The Secret History Of An Adopted Child

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It was love at first sight when the Strohmeyers first met the 18-month-old boy they adopted and called Jeremy. The toddler developed into a bright, loving boy. "He wasn't torturing other kids or pulling bugs apart," recalls his mother, Winnie. But at 17, Jeremy became remote, his grades dropped and he began to drink. In 1997, he was diagnosed with attention deficit disorder and given a prescription for the drug Dexedrene. Then, days later, he did the unthinkable: he lured a 7-year-old girl into the bathroom of a Nevada casino and killed her. "We know there were drugs and alcohol," says his father, John. "But how do you take the next step to do something so terrible?"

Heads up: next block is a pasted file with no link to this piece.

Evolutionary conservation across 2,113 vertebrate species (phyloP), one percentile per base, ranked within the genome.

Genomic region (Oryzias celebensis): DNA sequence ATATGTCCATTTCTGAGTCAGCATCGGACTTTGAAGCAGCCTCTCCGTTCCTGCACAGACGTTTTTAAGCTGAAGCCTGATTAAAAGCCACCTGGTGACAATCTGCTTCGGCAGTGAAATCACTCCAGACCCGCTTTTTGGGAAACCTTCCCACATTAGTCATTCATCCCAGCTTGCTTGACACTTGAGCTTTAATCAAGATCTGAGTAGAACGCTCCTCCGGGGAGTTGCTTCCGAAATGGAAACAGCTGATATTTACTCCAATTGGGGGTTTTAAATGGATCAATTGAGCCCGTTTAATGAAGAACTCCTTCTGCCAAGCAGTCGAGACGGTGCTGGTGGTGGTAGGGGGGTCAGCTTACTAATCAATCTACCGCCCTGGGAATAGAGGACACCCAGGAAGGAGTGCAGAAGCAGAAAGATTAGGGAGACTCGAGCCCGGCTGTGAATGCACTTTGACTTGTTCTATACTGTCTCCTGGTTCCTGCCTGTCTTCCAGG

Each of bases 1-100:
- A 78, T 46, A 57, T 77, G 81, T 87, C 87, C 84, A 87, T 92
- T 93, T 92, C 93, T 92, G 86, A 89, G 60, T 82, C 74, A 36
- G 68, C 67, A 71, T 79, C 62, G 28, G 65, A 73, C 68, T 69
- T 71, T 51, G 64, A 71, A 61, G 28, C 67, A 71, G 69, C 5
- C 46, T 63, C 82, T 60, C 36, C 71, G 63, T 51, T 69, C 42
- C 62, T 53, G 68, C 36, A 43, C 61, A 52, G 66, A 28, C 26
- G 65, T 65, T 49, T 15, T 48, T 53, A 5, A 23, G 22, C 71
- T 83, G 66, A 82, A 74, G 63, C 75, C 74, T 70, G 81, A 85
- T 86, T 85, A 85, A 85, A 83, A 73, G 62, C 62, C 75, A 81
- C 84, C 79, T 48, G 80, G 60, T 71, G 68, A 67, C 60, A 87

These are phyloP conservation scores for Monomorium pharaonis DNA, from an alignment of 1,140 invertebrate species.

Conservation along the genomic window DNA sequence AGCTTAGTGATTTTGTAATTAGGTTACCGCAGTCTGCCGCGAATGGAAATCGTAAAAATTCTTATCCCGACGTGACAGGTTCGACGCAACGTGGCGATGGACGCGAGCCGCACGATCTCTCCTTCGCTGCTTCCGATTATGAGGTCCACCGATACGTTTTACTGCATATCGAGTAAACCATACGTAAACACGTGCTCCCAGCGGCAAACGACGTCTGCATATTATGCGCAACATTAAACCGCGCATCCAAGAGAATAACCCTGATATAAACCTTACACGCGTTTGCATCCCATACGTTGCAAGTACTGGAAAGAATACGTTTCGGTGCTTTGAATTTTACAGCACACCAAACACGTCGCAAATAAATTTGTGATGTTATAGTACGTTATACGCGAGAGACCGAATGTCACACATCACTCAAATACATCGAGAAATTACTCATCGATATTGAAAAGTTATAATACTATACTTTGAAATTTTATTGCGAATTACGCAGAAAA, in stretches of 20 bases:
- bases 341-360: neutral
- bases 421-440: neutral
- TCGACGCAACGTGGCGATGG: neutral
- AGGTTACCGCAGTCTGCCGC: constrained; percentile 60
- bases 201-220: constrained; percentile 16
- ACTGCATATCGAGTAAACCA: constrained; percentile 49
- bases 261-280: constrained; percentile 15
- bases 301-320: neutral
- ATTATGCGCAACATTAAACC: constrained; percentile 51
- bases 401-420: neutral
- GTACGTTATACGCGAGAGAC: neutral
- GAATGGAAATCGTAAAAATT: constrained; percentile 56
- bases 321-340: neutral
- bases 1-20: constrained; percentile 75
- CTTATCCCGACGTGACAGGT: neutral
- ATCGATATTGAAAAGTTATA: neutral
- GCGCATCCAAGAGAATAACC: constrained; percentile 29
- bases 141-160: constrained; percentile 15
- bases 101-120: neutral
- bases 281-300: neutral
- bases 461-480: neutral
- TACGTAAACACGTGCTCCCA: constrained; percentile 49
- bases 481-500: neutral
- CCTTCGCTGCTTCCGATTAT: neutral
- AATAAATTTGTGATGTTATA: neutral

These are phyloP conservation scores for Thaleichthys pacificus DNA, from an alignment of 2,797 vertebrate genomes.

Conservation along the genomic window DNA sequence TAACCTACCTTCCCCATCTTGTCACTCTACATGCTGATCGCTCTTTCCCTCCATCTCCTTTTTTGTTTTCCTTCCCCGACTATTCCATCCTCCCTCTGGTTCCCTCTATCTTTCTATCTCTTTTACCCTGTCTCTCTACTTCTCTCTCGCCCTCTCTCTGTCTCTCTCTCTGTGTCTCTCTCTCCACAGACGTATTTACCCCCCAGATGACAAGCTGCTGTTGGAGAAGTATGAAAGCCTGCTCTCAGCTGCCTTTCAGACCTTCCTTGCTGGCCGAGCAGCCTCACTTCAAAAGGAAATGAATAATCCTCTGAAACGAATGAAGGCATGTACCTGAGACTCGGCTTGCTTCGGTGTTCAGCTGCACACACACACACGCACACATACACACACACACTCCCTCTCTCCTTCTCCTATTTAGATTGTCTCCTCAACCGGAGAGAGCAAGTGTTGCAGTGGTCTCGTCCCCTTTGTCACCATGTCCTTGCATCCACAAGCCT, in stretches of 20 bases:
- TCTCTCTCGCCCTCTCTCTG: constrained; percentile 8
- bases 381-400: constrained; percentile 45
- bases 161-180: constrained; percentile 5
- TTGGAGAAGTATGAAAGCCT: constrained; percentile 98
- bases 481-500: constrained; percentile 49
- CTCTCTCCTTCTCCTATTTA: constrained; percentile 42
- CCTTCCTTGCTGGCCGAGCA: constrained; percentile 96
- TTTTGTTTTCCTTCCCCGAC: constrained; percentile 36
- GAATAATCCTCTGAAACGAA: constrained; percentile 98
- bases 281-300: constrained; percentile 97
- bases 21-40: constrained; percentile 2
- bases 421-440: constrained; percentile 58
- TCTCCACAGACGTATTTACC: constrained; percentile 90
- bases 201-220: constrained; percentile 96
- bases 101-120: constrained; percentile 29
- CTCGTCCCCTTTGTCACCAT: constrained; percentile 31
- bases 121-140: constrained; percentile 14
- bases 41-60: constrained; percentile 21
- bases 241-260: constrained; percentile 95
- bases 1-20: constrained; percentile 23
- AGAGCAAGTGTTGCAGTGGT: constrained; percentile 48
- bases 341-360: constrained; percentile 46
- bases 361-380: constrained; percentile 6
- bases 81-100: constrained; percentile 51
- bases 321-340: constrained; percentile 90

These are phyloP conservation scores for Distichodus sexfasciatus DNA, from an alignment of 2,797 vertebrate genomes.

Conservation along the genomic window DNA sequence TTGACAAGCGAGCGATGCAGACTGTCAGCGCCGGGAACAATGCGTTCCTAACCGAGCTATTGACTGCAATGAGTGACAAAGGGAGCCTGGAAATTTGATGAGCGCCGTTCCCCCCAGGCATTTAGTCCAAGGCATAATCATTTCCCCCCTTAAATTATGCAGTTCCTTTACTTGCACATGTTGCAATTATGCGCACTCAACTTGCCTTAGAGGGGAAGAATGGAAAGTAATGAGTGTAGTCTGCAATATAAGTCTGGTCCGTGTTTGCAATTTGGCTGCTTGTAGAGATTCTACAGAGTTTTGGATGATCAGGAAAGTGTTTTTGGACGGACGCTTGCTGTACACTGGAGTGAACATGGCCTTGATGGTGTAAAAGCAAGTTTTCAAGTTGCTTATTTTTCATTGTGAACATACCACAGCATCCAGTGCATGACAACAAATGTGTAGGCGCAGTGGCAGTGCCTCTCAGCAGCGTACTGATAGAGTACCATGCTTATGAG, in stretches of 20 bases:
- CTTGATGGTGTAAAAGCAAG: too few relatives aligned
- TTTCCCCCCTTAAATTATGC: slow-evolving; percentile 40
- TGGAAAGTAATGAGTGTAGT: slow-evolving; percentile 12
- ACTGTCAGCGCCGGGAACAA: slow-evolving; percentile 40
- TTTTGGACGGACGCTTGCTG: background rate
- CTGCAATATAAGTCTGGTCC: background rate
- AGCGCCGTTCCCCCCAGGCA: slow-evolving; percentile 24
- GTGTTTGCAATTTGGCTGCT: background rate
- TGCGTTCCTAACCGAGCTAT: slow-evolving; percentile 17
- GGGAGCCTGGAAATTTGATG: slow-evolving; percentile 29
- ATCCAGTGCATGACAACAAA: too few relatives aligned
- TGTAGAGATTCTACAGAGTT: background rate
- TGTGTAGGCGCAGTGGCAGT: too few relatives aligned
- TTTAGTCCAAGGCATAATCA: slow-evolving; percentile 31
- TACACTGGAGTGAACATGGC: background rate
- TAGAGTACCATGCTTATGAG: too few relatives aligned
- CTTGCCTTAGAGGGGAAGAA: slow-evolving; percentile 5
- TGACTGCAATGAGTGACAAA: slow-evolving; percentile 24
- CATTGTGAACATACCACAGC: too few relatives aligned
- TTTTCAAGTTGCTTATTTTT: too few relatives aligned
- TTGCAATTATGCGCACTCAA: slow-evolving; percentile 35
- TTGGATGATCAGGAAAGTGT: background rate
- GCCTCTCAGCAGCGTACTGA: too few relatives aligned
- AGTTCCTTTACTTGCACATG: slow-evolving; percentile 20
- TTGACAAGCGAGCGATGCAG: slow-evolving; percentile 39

A year after Jeremy pleaded guilty (he received a life sentence), the Strohmeyers believe they found out. Closed adoption records revealed that Jeremy's mother was a schizophrenic with a history of mental illness. When they adopted him, they had specified on the application that they were willing to accept the child of a drug-addicted mother, but not a mentally ill one. "It was like being hit by a truck," John told NEWSWEEK. Jeremy himself was never diagnosed with mental illness. But the Strohmeyers have filed a claim against Los Angeles County, which handled the adoption, charging fraud, a move being closely watched by the adoption world. "The victim here is a little girl, not the Strohmeyers," counters a county spokesman. "And the perpetrator is Jeremy, not the social workers who did their best to find him a good home."

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